In general, Moran observed, Woodstock’s taxpayers must determine the level of municipal services that they require and what they are willing to pay for such services. “The Town Board tries to intuit the public’s views, but only about 20 people regularly make their views known,” he said. “Those people hardly speak for the rest of the town’s residents, who presumably are content with the levels of services and taxation.”
“Trimming town services as a means of balancing the budget and minimizing tax increases is problematic. At this point the town is staffed as leanly as can be,” said the supervisor. “To reduce the budget significantly, we would have to reduce services.” For many municipal departments — highway, maintenance, police and dispatch, water and wastewater, and the offices of the town clerk and the assessor, for example — a significant reduction in the level of service is either undesirable in the eyes of the public or, as in the case of the two-person Water/Wastewater Department, both undesirable and impractical. Reductions in highway or maintenance services would entail a reconfiguration of those departments.
“People in a community have to decide which services they want and which they don’t — more police or less, a 24-hour dispatch department or a shared dispatch service with the county, for instance,” said Moran.
As noted in the Grenadir analysis, the town’s decision on the fate of Town Hall is likely to affect the 2012 budget. While a renovation of the building would presumably increase taxes, the building’s sale to a private party could have the opposite effect, generating new tax revenue for the municipal coffers. The Town Board is currently pursuing both options: on the one hand, weighing an offer from local businessman Neal Smoller to buy the building for approximately $800,000; on the other, developing bidding specifications for a possible renovation.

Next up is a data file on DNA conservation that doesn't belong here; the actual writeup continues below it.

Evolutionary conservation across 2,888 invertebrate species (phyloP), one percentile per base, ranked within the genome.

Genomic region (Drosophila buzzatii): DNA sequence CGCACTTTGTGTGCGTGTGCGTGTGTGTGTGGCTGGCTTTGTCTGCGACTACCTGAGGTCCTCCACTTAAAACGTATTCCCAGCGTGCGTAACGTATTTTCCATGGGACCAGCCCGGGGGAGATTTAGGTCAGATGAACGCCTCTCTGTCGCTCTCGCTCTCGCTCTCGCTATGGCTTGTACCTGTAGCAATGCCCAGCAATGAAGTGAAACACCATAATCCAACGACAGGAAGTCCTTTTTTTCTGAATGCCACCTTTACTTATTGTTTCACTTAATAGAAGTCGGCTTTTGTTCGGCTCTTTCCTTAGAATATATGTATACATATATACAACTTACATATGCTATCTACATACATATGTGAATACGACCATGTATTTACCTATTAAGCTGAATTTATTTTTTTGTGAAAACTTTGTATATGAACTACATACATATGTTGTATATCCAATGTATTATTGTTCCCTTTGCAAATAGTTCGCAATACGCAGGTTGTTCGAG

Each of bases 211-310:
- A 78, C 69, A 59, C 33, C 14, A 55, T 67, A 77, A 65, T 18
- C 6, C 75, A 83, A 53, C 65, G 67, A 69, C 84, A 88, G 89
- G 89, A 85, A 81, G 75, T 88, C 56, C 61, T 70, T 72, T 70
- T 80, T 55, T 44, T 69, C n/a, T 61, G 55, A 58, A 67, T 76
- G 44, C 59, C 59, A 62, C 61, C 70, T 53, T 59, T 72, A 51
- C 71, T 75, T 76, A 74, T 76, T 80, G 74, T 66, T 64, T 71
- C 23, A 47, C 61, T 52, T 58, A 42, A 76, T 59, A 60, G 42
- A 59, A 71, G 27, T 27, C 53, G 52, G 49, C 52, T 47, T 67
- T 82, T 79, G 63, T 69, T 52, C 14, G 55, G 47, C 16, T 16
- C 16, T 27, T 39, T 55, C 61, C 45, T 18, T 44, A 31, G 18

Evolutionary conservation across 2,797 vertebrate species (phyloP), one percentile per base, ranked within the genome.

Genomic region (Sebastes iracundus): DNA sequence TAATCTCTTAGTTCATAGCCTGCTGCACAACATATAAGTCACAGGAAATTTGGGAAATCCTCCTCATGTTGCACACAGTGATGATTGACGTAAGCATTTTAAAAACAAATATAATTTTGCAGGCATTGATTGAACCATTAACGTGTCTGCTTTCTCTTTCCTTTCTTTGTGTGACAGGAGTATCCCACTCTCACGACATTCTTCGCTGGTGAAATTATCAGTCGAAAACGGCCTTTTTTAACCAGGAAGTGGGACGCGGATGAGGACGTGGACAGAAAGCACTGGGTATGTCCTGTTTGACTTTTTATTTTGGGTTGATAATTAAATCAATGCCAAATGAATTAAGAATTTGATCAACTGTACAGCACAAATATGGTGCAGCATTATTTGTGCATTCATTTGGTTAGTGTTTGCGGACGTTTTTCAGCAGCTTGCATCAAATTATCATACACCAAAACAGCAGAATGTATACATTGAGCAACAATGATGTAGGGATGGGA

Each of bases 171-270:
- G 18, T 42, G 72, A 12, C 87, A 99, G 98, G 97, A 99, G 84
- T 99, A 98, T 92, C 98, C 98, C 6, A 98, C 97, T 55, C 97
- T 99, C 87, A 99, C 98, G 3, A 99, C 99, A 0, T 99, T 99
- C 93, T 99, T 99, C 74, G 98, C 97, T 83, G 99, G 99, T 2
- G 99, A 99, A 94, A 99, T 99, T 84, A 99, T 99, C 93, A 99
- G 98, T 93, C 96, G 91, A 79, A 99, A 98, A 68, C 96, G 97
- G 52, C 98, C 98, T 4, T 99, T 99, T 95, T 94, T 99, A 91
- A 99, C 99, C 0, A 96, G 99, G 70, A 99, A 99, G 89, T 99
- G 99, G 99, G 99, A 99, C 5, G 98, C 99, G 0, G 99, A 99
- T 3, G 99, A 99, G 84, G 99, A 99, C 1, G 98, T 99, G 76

(Legally, the town cannot simply sell the building to Smoller, the first bidder. Rather, the Town Board must pass a resolution, subject to permissive referendum, to offer Town Hall for sale to the public, at a price no lower than $800,000, which is the building’s current appraised value. A successful permissive referendum petition by residents opposed to a sale would put the question before the public, in the form of a townwide vote.)
Taking responsibility, blame
Meanwhile, Town Board members acknowledged varying degrees of responsibility for the misguided transfer of unexpended funds from the 2010 budget to the 2011 spending plan.
“All of us, as elected officials, have to accept whatever happens,” said Rosenblum, who is running for town supervisor in the upcoming fall election. (Moran is not running for reelection.) “It is also important for people to understand that we were not part of Jeff’s process in the preparation of the budget and moving money from one place to another. Jeff does not seek our advice (in that process). If I were in his shoes I would have done it differently, but we are different people.”